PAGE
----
The lyric poem seeks to mesmerize time. It crosses frontiers and outwits the temporal. It seeks to defy death, coming to disturb and console you. (“These Songs are not meant to be understood, you understand,” John Berryman wrote in one of his last Dream Songs: “They are only meant to terrify & comfort.”) The poet is incited to create a work that can outdistance time and surmount distance, that can bridge the gulf—the chasm—between people otherwise unknown to each other. It can survive changes of language and in language, changes in social norms and customs, the ravages of history. Here is Robert Graves in The White Goddess:
True poetic practice implies a mind so miraculously attuned and illuminated that it can form words, by a chain of more-than-coincidences, into a living entity—a poem that goes about on its own (for centuries after the author’s death, perhaps) affecting readers with its stored magic.
I believe such stored magic can author in the reader an equivalent capacity for creative wonder, creative response to a living entity. (Graves means his statement literally.) The reader completes the poem, in the process bringing to it his or her own past experiences. You are reading poetry—I mean really reading it—when you feel encountered and changed by a poem, when you feel its seismic vibrations, the sounding of your depths. “There is no place that does not see you,” Rainer Maria Rilke writes at the earth-shattering conclusion of his poem “Archaic Torso of Apollo”: “You must change your life.”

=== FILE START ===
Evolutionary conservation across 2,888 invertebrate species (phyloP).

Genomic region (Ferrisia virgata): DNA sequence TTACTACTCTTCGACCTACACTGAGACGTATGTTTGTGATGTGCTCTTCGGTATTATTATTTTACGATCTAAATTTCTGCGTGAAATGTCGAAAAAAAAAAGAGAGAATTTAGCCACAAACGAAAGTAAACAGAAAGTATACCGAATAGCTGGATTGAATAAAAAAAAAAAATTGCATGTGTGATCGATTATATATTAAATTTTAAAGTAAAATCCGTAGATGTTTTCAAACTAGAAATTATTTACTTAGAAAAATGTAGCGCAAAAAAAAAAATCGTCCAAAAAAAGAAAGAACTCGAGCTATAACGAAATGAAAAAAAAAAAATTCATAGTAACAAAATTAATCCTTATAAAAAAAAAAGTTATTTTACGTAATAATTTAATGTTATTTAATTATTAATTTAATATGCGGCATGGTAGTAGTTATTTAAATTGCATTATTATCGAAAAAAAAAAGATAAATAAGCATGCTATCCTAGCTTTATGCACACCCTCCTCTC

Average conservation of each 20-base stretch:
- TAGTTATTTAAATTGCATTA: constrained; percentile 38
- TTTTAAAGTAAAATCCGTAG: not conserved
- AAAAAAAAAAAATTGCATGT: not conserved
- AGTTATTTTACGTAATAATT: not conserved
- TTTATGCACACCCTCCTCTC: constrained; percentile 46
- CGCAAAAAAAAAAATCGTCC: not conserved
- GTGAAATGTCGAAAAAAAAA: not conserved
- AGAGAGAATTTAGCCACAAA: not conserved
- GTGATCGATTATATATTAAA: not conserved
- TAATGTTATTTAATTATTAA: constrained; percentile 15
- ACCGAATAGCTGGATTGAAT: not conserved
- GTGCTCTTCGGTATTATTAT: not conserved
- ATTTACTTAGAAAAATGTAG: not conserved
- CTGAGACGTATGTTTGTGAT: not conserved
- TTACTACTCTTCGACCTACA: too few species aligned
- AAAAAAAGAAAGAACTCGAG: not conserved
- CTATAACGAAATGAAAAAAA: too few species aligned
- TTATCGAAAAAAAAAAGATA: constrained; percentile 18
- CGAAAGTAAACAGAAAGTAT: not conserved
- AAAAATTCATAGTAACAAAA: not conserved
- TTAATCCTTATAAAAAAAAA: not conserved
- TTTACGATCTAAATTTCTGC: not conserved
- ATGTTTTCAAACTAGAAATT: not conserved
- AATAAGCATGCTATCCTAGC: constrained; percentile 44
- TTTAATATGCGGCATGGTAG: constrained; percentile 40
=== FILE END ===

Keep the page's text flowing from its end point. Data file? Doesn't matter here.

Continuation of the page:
Poet and author Edward Hirsch has built a reputation as an attentive and elegant writer and reader of poetry. Over the course of eight collections of poetry, four books of criticism, and the long-running “Poet’s Choice” column in the Washington Post, Hirsch has transformed the quotidian into poetry in his...